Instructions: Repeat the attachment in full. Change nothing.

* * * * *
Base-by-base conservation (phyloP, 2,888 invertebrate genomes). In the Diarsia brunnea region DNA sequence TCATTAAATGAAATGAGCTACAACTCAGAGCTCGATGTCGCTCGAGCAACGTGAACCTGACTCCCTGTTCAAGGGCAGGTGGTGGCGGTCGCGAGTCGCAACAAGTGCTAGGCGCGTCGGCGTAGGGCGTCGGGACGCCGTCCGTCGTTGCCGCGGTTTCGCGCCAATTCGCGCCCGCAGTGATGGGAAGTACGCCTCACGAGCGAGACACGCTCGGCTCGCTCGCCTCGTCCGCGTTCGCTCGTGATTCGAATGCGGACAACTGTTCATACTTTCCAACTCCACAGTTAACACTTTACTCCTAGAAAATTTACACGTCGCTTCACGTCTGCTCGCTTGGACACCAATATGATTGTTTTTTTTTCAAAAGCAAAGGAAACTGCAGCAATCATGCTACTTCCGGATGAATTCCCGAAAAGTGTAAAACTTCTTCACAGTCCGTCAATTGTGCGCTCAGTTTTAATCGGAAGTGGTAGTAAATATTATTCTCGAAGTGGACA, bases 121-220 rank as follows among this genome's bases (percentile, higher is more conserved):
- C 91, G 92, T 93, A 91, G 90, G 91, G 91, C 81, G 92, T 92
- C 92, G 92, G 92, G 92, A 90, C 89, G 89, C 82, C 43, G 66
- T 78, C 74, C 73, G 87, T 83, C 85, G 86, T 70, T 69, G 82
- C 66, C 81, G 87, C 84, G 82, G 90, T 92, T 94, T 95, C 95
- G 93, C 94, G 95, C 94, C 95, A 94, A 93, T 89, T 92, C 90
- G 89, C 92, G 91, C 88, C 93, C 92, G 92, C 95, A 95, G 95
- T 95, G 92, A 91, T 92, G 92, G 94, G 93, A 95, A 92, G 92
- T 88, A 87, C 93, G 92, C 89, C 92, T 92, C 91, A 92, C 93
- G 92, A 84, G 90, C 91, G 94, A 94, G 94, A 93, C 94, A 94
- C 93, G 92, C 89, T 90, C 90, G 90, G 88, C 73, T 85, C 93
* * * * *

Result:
Base-by-base conservation (phyloP, 2,888 invertebrate genomes). In the Diarsia brunnea region DNA sequence TCATTAAATGAAATGAGCTACAACTCAGAGCTCGATGTCGCTCGAGCAACGTGAACCTGACTCCCTGTTCAAGGGCAGGTGGTGGCGGTCGCGAGTCGCAACAAGTGCTAGGCGCGTCGGCGTAGGGCGTCGGGACGCCGTCCGTCGTTGCCGCGGTTTCGCGCCAATTCGCGCCCGCAGTGATGGGAAGTACGCCTCACGAGCGAGACACGCTCGGCTCGCTCGCCTCGTCCGCGTTCGCTCGTGATTCGAATGCGGACAACTGTTCATACTTTCCAACTCCACAGTTAACACTTTACTCCTAGAAAATTTACACGTCGCTTCACGTCTGCTCGCTTGGACACCAATATGATTGTTTTTTTTTCAAAAGCAAAGGAAACTGCAGCAATCATGCTACTTCCGGATGAATTCCCGAAAAGTGTAAAACTTCTTCACAGTCCGTCAATTGTGCGCTCAGTTTTAATCGGAAGTGGTAGTAAATATTATTCTCGAAGTGGACA, bases 121-220 rank as follows among this genome's bases (percentile, higher is more conserved):
- C 91, G 92, T 93, A 91, G 90, G 91, G 91, C 81, G 92, T 92
- C 92, G 92, G 92, G 92, A 90, C 89, G 89, C 82, C 43, G 66
- T 78, C 74, C 73, G 87, T 83, C 85, G 86, T 70, T 69, G 82
- C 66, C 81, G 87, C 84, G 82, G 90, T 92, T 94, T 95, C 95
- G 93, C 94, G 95, C 94, C 95, A 94, A 93, T 89, T 92, C 90
- G 89, C 92, G 91, C 88, C 93, C 92, G 92, C 95, A 95, G 95
- T 95, G 92, A 91, T 92, G 92, G 94, G 93, A 95, A 92, G 92
- T 88, A 87, C 93, G 92, C 89, C 92, T 92, C 91, A 92, C 93
- G 92, A 84, G 90, C 91, G 94, A 94, G 94, A 93, C 94, A 94
- C 93, G 92, C 89, T 90, C 90, G 90, G 88, C 73, T 85, C 93